Having worked as an elementary teacher in China and as a researcher with elementary teachers there, Ma had seen evidence of a deep understanding of elementary mathematics in many of these teachers. She decided to investigate the subject matter knowledge of elementary teachers in both the United States and in China. Using

questions on subtraction with regrouping, multidigit multiplication, division of fractions, and area and perimeter of a rectangle, Ma interviewed both experienced and novice teachers in the United States and in China. Based on these interviews, she developed a

four-tiered hierarchical framework of the teachers‘ knowledge of elementary, or what she calls fundamental, mathematics.

The first level of Ma‘s (1996) framework is procedural understanding. She found that the majority of teachers that she interviewed were able to display ―algorithmic competency‖ in doing the mathematics problems. She contends that being fluent with procedures is what many people consider to be ―doing mathematics‖ and states that ―at this level, there seems to be no difference between teachers‘ understandings of

mathematics and that of laymen‖ (p. 218). Thus, while this type of knowledge is important to the elementary teacher, there is more to the knowledge necessary for teaching mathematics well at this level.

The second level of Ma‘s (1996) framework is conceptual understanding. Like many of the other researchers who discuss conceptual and procedural knowledge, Ma suggests that conceptual understandings are built on a foundation of procedural

knowledge, but extend these ideas to be able to give a rationale for what one is doing. This deeper understanding of the procedures was something that Ma found to be a feature unique to teachers‘ knowledge. She writes, ―Laymen usually do not tend to make an explicit explanation about the procedure of solving a math problem even when they are teaching you‖ (p. 92). However, Ma found that the majority of the teachers tended to provide at least a brief conceptual explanation for what they were doing.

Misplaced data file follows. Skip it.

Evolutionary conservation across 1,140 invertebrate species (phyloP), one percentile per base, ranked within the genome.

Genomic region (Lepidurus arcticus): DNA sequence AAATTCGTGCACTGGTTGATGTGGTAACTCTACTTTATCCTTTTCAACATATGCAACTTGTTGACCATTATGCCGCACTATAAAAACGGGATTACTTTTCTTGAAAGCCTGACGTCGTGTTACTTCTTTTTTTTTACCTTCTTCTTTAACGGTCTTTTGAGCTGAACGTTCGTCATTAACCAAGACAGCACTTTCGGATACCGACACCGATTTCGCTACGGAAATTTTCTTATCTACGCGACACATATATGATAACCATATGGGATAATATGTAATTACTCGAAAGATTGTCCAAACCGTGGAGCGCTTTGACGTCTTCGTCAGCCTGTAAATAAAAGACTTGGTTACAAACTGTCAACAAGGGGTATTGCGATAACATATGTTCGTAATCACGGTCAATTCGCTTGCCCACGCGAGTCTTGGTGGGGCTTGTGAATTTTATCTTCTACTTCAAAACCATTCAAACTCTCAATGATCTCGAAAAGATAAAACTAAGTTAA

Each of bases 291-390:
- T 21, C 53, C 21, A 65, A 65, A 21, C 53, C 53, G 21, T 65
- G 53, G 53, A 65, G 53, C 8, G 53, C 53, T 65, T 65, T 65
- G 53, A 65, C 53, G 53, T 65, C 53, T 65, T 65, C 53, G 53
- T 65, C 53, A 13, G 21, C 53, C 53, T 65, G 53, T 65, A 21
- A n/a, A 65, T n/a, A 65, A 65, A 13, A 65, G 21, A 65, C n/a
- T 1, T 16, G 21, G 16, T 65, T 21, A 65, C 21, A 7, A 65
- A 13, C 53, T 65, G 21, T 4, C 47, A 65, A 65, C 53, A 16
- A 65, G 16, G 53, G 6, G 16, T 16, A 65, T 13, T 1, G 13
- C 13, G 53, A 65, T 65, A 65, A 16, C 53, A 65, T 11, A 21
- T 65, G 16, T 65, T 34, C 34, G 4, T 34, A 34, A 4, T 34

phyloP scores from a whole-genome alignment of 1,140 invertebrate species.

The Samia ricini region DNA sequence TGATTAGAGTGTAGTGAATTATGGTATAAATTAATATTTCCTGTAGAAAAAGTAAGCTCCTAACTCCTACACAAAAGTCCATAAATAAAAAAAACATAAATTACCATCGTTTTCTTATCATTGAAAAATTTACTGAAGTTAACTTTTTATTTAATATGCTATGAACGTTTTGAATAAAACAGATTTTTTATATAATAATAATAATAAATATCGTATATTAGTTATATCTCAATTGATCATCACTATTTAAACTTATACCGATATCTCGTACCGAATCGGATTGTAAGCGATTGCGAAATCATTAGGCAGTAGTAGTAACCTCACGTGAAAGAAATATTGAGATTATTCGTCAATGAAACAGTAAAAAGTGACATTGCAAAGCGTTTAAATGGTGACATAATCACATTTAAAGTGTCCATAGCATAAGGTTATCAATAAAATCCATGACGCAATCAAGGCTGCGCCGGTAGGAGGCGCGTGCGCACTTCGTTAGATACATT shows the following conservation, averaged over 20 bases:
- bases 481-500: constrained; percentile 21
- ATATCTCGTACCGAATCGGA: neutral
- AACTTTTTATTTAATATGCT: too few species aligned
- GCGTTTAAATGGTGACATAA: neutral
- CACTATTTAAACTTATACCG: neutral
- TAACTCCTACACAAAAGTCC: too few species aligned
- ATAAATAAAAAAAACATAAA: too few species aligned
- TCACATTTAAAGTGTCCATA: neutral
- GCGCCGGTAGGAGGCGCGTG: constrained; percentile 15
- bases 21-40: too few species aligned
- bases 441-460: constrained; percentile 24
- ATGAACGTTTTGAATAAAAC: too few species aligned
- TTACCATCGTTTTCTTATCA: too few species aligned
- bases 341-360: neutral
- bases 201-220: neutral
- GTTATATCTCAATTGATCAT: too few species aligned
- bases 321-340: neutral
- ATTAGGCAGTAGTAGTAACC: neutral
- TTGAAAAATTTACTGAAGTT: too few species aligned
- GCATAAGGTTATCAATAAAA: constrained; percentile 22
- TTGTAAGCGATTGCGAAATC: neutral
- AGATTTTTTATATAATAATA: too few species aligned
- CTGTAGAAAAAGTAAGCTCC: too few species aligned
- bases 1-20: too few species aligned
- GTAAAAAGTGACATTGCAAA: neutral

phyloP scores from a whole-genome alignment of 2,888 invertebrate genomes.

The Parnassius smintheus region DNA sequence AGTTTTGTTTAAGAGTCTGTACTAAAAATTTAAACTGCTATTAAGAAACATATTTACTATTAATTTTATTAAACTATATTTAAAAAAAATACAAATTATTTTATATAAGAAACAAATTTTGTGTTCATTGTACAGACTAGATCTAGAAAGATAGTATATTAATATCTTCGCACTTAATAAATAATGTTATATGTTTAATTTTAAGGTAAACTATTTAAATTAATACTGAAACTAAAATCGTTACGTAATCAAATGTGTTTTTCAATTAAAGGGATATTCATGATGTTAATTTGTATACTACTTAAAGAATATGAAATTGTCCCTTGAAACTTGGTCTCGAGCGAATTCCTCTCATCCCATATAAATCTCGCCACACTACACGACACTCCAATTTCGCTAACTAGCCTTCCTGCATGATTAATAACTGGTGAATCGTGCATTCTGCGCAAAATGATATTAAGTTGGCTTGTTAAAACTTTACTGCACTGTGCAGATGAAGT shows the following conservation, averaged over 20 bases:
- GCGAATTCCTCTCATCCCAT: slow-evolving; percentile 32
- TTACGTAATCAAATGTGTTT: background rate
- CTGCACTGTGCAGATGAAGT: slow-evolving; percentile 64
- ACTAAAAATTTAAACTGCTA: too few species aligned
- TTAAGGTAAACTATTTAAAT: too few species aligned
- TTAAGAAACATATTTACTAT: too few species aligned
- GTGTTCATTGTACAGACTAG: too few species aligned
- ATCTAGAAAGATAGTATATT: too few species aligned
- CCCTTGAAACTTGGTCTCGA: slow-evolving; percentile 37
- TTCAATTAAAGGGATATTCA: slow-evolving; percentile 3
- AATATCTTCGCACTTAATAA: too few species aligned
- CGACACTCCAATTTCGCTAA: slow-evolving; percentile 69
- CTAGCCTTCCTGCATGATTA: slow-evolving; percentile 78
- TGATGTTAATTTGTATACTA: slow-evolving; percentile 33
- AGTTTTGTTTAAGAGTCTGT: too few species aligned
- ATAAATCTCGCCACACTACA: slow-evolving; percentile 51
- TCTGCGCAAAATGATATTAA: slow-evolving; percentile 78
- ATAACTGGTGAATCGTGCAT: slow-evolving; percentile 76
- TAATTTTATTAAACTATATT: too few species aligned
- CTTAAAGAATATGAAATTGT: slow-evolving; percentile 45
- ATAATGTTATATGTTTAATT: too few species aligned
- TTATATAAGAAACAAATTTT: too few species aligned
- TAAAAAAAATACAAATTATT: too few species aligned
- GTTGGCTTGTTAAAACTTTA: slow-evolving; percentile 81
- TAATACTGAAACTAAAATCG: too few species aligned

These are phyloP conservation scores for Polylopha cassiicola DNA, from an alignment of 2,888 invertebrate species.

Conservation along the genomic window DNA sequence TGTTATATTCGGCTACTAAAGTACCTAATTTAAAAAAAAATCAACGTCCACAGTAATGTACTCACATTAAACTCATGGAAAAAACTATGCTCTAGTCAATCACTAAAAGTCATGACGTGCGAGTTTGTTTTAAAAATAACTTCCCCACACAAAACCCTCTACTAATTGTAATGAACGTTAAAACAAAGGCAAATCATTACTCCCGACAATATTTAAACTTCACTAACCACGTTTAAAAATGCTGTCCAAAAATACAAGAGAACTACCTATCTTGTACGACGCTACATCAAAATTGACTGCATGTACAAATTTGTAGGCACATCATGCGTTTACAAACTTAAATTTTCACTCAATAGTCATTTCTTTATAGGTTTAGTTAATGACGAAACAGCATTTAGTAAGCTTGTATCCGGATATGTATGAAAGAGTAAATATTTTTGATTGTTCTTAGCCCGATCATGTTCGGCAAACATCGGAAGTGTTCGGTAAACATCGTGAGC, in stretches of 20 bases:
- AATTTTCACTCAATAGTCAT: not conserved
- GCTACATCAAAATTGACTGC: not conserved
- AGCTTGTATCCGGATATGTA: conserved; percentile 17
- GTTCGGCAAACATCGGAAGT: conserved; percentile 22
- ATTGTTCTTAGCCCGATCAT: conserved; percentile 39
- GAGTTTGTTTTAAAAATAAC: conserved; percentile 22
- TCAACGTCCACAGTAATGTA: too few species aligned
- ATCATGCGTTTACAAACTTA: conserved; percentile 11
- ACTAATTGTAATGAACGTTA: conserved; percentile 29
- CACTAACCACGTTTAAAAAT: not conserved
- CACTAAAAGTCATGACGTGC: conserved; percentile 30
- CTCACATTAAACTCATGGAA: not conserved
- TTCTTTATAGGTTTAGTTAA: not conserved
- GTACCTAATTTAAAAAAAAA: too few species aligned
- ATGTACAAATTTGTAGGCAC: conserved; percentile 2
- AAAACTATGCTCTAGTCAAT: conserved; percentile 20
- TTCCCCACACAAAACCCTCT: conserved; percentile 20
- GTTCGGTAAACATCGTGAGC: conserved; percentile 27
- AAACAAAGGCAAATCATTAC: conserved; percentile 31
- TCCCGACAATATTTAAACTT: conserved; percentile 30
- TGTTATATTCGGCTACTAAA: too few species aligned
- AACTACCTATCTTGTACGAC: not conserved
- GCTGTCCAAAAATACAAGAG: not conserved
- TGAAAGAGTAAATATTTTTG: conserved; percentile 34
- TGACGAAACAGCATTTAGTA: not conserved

The third level of Ma‘s (1996) framework deals with what she calls ―knowledge packages.‖ She writes, ―A ‗knowledge package,‘ in fact, represents a relationship

between and among a group of mathematical ideas that specifically connect to the present topic which the teachers were addressing‖ (p. 226). For example, the knowledge package

for subtraction with regrouping contains topics such as adding and subtracting ―within ten‖ (numbers between one and ten), adding and subtracting ―within 20,‖ subtracting without regrouping, place value, and composition and decomposition of units within a place value. It is with these knowledge packages that a teacher‘s conceptual

understanding becomes deeper and more rich. They provide a foundational basis for the mathematics that is taught and help the teachers see how the specific topic that they are teaching fits into the general curriculum of elementary mathematics.

The final piece of Ma‘s (1996) framework is what she calls the ―structure of math,‖ and it basically describes what Ma calls a ―profound understanding of

fundamental mathematics‖ or PUFM. In the book that she wrote from her dissertation, Ma defines profound understanding as ―an understanding of the terrain of fundamental mathematics that is deep, broad, and thorough‖ (1999, p. 120). Using the four topics she studied, subtraction with regrouping, multidigit multiplication, division of fractions, and area and perimeter in geometry, Ma constructed a ―knowledge package‖ of fundamental mathematics, which had as its foundation the three principles of associativity,

commutativity, and distributivity, and built up to the ideas using topics such as place
value, the meaning of multiplication, the meaning of addition, and so on. Using this large
knowledge package, she described *breadth* of a teacher‘s subject matter knowledge as
being ―comprised of his or her knowledge of links between and among those

mathematical concepts that have ‗similar-status‘‖ (1996, p. 239). The *depth* of one‘s
knowledge was the ability to link ideas to those that were more powerful, such as the
three foundational ideas mentioned above. Most important to Ma, was the idea of

the field‖ (p. 240). This thoroughness is the ―glue‖ that holds one‘s mathematical knowledge together and makes it complete.

While Ma‘s main focus of her investigation was looking at purely subject matter knowledge, she was also able to make some conclusions about pedagogical content knowledge. She writes, ―our research reveals that teachers‘ subject matter knowledge of a topic is one of the major cornerstones on which their pedagogical content knowledge is built—before one can make anything teachable, one first has to understand the topic‖ (1996, pp. 113-114). Thus, one‘s ability to teach a topic for understanding depends on pedagogical content knowledge which rests on a foundation of deep, broad, and thorough subject matter knowledge.